Conflict is something we all try to avoid, and for business owners – managers and employees alike – there is nothing worse than having to deal with an angry customer. Shying away from the problem, being slow to respond, or worse, responding poorly, can have dire consequences for your business.
Ignoring your disgruntled customers has two downsides: first, by not dealing with their concern, you are likely losing a future customer and, second, you could be missing out on a potential opportunity to improve your business.
Retailers in particular stand to benefit from being open and receptive to customer feedback – good and bad. A business typically hears from just four per cent of its dissatisfied customers. That means 96 per cent of them aren’t saying anything, but probably won’t do business with you again.
Worse still, bad news spreads. Research from Fifth Quadrant found 91 per cent of customers would actively advise their friends and family to avoid a company if it gave them poor customer service. These detractors can be one of the biggest impacts on business growth and a painful cost to your bottom line.
So how do you embrace your detractors and appease their concerns? Here are three simple steps to recognise unhappy customers and turn their attitudes around:
Make sure you are monitoring all communication channels to quickly pick up any issues or trends. It’s impossible to know what most unhappy customers are thinking, but you should be able to pick up what those vocal ones are saying online or to your customer service team. Use a monitoring tool to ensure you can track what everyone is saying about your business and respond where appropriate.
2. Enable your team to take responsibility and action
It’s important that you empower your employees to take action and resolve problems quickly. Just consider these facts:
62 per cent of Australian customers expect a response to their email query within 6 hours of sending it and 69 per cent expect the same for social media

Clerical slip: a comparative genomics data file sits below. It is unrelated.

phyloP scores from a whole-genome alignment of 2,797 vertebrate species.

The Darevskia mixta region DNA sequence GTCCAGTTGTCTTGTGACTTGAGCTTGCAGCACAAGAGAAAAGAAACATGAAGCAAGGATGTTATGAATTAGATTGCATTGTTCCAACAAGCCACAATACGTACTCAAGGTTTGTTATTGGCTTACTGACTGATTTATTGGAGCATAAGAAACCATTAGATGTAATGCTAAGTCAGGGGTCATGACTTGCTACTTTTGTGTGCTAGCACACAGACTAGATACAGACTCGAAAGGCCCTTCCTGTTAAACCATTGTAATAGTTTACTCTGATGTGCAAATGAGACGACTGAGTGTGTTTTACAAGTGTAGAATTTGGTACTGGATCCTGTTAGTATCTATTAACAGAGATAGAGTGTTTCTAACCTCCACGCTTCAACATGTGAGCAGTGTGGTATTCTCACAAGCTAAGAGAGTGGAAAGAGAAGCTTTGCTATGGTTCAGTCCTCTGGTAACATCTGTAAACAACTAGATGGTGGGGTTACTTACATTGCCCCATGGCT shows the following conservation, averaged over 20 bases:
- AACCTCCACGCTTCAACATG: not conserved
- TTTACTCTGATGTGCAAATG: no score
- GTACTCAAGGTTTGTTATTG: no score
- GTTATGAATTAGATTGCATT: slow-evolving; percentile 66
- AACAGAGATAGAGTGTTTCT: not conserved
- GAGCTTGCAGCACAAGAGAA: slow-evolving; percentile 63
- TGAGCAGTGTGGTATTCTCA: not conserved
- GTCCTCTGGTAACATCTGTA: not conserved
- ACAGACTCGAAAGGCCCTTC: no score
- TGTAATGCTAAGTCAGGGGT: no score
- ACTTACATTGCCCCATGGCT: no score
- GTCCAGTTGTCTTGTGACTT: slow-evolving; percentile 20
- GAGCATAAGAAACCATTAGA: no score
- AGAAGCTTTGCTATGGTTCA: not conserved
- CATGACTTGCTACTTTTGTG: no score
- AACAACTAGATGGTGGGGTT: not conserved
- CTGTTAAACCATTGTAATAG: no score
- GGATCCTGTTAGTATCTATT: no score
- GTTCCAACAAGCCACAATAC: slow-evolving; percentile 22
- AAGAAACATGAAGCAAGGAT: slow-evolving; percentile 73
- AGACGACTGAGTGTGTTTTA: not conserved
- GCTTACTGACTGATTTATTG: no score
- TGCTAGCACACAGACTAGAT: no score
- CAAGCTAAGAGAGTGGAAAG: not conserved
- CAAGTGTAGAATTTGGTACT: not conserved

Customer service agents fail to answer a customers’ question 50 per cent of the time
Ensure all employees know the escalation process so high-priority matters are dealt with quickly and correctly. If the issue is wide-spread, prepare statements to go publicly so all affected people are aware and know what to say.
3. Constantly communicate
People like updates. If a customer has a query or concern, let them know you are looking into it before you get started – if you don’t say anything, they will assume you haven’t seen their message, or worse – that you are ignoring them. Be sure to keep them updated throughout the entire process. There is nothing worse than being kept in the dark when an issue is occurring and not knowing whether anything is being done to fix it.
It is also important that you are able to track the customer across channels to continue the conversation by any means they choose. Salesforce research reveals 74 per cent of consumers feel that a company’s ability to combine information collected from different interactions is very important. It’s all about minimising the effort it takes for a customer to do business with you. If they need to expend more energy than they expect, they will leave.
Remember, it’s more profitable to put in the effort to keep a disgruntled customer by changing their feelings than trying to find a new customer. According to Bain and Company research, a five per cent increase in customer retention can increase profits by 25 per cent. Returning customers tend to buy more from a company over time so it’s certainly worth trying to keep them around.
Converting detractors into passive customers or promoters will help boost your Net Promoter Score and ultimately improve your long term growth.
Don’t stick your head in the sand when it comes to unhappy customers; take their feedback on board and use it to further improve your customer engagement.
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